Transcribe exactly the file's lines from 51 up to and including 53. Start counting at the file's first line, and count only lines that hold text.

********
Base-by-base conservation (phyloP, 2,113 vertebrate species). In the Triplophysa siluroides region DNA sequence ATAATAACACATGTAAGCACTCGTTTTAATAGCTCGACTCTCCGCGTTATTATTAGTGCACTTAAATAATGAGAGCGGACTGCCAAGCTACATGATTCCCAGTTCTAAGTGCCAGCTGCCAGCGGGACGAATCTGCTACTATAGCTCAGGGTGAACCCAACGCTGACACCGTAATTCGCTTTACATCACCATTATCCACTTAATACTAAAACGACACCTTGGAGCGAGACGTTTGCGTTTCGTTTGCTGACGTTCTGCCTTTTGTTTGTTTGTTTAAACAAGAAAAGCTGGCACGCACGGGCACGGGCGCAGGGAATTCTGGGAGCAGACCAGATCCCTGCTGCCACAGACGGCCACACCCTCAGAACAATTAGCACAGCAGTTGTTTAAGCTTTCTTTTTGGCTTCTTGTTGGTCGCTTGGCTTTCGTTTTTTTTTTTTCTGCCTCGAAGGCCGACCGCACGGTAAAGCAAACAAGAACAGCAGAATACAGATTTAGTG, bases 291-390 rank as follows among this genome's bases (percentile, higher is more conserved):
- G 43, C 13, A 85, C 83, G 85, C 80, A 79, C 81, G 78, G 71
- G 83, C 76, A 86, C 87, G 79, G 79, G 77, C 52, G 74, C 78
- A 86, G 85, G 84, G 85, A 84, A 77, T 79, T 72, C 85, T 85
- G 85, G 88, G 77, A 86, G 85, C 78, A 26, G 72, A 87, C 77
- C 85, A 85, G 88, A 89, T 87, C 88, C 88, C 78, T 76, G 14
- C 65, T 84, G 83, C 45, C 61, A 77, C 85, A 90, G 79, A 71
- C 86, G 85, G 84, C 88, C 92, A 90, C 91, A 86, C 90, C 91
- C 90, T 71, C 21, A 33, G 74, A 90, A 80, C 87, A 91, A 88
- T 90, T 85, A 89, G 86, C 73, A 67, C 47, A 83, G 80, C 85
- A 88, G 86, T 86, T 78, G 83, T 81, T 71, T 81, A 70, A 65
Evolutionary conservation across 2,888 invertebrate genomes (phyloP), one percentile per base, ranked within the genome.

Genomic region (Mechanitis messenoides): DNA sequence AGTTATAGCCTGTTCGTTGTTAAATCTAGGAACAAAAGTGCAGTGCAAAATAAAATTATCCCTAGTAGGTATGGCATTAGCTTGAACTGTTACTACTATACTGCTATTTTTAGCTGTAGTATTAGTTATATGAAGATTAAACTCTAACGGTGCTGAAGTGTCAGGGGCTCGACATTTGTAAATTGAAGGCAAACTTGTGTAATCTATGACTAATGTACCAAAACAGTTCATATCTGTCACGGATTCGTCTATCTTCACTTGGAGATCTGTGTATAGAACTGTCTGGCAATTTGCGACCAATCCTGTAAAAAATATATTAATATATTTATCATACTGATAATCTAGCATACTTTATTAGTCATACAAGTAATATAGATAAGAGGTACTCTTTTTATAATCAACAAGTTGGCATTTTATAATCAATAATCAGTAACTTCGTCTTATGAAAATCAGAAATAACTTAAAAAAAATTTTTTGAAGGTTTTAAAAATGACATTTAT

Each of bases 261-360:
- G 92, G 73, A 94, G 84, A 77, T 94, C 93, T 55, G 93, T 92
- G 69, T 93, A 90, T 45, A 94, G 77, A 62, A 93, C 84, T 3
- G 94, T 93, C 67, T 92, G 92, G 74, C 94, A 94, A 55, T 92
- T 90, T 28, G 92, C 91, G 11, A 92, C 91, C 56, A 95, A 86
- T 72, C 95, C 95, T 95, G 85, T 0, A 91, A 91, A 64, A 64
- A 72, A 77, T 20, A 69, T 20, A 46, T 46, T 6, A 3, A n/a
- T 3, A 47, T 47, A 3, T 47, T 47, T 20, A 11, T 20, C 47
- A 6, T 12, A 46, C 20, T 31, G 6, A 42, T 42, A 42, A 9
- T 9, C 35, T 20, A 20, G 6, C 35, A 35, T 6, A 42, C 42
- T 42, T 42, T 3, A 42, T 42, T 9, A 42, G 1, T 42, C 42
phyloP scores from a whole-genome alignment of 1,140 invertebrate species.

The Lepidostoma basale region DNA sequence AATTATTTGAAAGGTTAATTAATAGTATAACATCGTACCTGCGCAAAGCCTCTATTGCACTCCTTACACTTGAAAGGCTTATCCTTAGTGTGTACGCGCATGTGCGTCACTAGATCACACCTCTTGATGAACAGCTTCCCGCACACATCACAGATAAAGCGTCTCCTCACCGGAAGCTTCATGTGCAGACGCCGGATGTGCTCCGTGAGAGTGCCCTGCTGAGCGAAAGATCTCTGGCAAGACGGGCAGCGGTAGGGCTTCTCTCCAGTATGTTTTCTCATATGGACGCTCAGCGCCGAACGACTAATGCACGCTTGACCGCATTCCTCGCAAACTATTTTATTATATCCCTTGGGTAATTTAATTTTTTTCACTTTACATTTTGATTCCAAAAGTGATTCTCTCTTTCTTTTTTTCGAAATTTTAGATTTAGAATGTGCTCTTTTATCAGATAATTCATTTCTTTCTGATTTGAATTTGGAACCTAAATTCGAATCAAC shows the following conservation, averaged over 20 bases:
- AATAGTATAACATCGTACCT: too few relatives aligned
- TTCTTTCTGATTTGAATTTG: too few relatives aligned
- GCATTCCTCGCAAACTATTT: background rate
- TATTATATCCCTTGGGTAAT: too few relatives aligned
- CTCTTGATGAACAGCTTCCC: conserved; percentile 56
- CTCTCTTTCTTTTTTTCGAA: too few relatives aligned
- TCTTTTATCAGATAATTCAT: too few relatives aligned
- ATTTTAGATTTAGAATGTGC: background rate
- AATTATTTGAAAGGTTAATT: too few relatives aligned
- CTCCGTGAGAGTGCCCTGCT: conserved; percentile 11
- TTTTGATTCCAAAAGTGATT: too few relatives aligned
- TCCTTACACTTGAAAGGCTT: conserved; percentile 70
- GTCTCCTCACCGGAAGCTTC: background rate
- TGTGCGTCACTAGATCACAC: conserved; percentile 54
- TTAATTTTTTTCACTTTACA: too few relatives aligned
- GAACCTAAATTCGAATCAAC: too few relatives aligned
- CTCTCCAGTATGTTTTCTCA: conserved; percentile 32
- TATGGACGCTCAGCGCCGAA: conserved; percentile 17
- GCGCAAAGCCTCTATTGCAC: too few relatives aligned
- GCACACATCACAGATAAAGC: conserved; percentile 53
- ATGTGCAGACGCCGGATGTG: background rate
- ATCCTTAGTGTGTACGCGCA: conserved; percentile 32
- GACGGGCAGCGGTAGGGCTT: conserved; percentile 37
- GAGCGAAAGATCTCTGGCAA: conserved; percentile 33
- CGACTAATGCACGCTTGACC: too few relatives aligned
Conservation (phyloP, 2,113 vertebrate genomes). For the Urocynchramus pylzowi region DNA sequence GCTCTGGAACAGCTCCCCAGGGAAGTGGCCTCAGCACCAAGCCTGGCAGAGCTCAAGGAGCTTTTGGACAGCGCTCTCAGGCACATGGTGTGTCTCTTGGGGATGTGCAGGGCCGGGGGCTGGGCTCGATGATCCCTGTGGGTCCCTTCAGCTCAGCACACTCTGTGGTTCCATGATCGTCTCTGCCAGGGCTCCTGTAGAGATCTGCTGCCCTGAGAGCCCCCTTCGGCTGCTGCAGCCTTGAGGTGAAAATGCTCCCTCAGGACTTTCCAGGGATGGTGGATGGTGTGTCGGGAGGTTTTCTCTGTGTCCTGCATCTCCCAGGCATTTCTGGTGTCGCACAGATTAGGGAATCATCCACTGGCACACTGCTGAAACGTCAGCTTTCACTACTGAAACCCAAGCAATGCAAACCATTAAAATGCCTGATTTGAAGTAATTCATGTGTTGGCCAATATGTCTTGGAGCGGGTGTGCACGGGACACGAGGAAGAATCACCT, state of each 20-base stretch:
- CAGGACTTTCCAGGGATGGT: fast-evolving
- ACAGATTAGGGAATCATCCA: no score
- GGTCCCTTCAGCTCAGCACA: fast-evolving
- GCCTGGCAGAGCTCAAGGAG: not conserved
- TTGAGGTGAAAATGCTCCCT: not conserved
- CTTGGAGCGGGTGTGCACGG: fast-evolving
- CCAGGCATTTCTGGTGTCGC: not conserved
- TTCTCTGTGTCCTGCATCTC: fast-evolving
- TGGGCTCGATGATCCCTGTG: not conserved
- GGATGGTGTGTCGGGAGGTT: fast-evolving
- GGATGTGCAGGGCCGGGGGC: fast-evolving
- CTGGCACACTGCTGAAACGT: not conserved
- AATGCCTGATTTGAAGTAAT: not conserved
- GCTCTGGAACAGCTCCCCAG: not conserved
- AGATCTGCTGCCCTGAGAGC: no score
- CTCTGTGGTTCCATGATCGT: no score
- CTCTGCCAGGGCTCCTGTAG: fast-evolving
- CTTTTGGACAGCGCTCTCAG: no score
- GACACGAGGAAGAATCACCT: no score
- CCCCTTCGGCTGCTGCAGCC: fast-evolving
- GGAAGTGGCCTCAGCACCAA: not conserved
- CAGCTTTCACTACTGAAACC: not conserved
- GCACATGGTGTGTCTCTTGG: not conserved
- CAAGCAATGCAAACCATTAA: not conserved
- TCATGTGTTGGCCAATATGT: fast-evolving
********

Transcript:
- CGACTAATGCACGCTTGACC: too few relatives aligned
Conservation (phyloP, 2,113 vertebrate genomes). For the Urocynchramus pylzowi region DNA sequence GCTCTGGAACAGCTCCCCAGGGAAGTGGCCTCAGCACCAAGCCTGGCAGAGCTCAAGGAGCTTTTGGACAGCGCTCTCAGGCACATGGTGTGTCTCTTGGGGATGTGCAGGGCCGGGGGCTGGGCTCGATGATCCCTGTGGGTCCCTTCAGCTCAGCACACTCTGTGGTTCCATGATCGTCTCTGCCAGGGCTCCTGTAGAGATCTGCTGCCCTGAGAGCCCCCTTCGGCTGCTGCAGCCTTGAGGTGAAAATGCTCCCTCAGGACTTTCCAGGGATGGTGGATGGTGTGTCGGGAGGTTTTCTCTGTGTCCTGCATCTCCCAGGCATTTCTGGTGTCGCACAGATTAGGGAATCATCCACTGGCACACTGCTGAAACGTCAGCTTTCACTACTGAAACCCAAGCAATGCAAACCATTAAAATGCCTGATTTGAAGTAATTCATGTGTTGGCCAATATGTCTTGGAGCGGGTGTGCACGGGACACGAGGAAGAATCACCT, state of each 20-base stretch:
- CAGGACTTTCCAGGGATGGT: fast-evolving